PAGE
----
R e v e r i e
by Politic X
10: the autopsy suite


The hospital is rather large for the size of the town, old and rambling, with narrow corridors and yellowed tiles; it has an autopsy suite, a fact which greatly pleases me.  Nothing's worse than conducting examinations at a mortuary, unless it's traveling thirty miles to the next town over to perform an autopsy and thirty miles back to continue the investigation.

The suite is ancient and tiny, with a single porcelain autopsy table.  The rooms are cramped and stocked full of bodies, dead and alive.  Besides the females from our case, there are also three male corpses - two dead from gunshot wounds and one from an apparent heart attack.  It's been a busy week in Aural, Washington.

The pathologist is here, waiting for us with the assistant that helped him perform the autopsies over the course of the week, and Detective Richard Heitt makes introductions all around.  He's a tall man, graying and slender, with a bent nose and broad shoulders.  His face is animated and intelligent, his eyes warm.  His regard for Monica is one of respect and familiarity.  Apparently, they've hit it off.  Heitt's regard for me is another story.

His eyes stay on mine throughout our brief introduction and he seems reluctant to pull them away to tell us of the latest news.  "Another one was found twenty minutes ago.  I'd like to get you both over to the crime scene."

Monica shakes her head.  "I'd rather you stay here," she says, looking at me.  "I'm anxious to find out the results of your examination."

I nod, mutely.  I'm watching Heitt, looking impossibly like Alan Alda in a charcoal blazer and denim shirt.  Heitt is, in turn, watching me.  Monica shifts uncomfortably. 

Heitt peels his eyes away from me to glance at her.  "It would be nice to have another scientist at the scene.  With all due respect, Dr. Scully can always come here later in the day."

Monica looks at me, waiting for my decision.

"Thank you, Detective Heitt, but I agree with my partner on this.  There's something that we need to know about the victims as soon as possible."  I stare into Monica's brown eyes.  "Something that may have been overlooked."

Heitt nods.  "Of course."  He waves a hand at the room.  "The people of Hemec County, both living and dead, are at your disposal.  If there's anything you need...."  His words trail off.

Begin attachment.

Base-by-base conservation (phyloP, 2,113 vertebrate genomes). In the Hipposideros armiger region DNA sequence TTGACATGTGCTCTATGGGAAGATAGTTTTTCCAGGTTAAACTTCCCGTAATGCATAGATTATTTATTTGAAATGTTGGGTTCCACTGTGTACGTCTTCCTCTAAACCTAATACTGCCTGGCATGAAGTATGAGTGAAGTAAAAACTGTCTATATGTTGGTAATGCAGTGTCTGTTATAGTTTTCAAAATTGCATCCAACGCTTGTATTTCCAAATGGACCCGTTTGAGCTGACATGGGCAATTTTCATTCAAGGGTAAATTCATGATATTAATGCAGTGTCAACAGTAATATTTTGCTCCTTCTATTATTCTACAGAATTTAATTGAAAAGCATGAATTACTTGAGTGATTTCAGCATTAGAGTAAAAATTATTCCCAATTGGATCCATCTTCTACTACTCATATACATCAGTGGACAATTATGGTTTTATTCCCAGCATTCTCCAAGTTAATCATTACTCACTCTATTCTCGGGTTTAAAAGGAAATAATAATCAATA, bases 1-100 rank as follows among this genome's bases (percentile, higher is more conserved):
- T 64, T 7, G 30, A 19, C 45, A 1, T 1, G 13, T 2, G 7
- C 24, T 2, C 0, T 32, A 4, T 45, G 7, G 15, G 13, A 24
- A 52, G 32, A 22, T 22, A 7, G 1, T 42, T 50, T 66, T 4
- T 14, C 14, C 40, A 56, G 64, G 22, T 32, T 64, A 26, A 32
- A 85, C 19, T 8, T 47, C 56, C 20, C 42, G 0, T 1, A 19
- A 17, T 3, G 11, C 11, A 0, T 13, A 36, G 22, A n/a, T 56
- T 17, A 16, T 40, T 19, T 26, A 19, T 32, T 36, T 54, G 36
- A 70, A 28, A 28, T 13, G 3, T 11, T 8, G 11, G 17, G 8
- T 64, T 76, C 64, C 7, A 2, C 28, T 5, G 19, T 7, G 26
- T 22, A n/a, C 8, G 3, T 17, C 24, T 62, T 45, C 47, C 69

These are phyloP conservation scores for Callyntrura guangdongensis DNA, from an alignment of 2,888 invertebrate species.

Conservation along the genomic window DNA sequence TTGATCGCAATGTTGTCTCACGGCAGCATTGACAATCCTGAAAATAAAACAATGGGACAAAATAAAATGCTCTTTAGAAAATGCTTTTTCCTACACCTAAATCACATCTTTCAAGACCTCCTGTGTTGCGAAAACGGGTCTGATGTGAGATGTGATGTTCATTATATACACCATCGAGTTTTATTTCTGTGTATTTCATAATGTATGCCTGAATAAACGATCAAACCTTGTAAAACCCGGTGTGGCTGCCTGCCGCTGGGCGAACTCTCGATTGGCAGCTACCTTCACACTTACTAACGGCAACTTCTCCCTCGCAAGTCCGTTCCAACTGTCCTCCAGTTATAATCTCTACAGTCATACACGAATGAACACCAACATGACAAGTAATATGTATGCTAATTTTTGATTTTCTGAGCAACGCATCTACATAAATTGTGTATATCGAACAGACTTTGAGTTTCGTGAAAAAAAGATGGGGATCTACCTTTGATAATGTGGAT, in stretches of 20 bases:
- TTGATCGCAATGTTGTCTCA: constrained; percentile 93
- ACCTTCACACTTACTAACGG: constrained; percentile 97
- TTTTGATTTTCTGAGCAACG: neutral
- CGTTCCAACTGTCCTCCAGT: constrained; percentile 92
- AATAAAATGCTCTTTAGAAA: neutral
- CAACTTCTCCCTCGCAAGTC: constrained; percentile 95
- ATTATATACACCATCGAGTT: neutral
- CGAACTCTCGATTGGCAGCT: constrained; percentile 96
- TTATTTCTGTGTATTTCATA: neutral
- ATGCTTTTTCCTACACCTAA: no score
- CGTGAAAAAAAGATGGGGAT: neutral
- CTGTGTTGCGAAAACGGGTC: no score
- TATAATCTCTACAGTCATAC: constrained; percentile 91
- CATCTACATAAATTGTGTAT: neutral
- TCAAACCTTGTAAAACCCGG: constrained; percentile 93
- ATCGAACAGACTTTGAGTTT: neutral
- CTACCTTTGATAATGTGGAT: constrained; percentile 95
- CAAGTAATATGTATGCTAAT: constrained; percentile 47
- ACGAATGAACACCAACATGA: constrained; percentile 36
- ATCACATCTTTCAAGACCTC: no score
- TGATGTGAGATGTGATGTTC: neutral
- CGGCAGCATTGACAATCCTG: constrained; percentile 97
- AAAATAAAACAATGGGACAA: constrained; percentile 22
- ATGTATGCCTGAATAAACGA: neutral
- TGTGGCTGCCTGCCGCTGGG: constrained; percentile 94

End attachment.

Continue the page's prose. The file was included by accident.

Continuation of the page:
"I'll call you,"  Monica says to me.  She points to the case file that I've been holding since we departed from the airport.  "Take a look at the pictures when you get a minute; the quality's a lot better."

As they exit the autopsy bay, the door swings slowly shut behind them and I hear Heitt's voice.  "You failed to mention she was drop dead gorgeous."  And I strain to hear Monica's reply.  I miss most of it, just one word: "yep" and the rest is lost to my ears.

The manner in which Heitt had gazed at me leaves me feeling amused and flattered.  Apparently the under-eye concealer I buy is worth my money.  It's enough to buoy me up for a few moments, and Monica's terse "yep" buoys me even higher, until I begin my work.

Examining the bodies will be a slow process.  What Monica believes is that I'll simply cart each one out, give it the once-over, and be done.  What she fails to realize is that we need to conduct thorough inspections of each body.  Thoroughness may be painstaking, but it's proven its merits.  I want to know that the locals haven't been sloppy in their work.  I want to know if there are clues that have gone undiscovered.  I want to satisfy myself, and this is not done in speed.

Impatiently, I wait for the Aural pathologist to take me through the results of his autopsies.  He seems to be a diligent man, carefully slow.  I listen as he reads his notes, but I don't hear him.

My mind is focused on the coffee cup he holds.  It's an opalescent piece of stoneware - pink, black and gray swirled together.  It's the color of the three basal cell carcinomas that were removed from my oldest brother's neck last year.

Maybe it's because of my medical background that I associate color with disease.  Autopsies are sickening whorls of blue-tinted flesh, black-red blood, brown-yellow bile and gray-brown brain tissue.  The smells are just as overwhelming.  Despite menthol under the nose and formaldehyde in the jars, the odor of death can't be masked.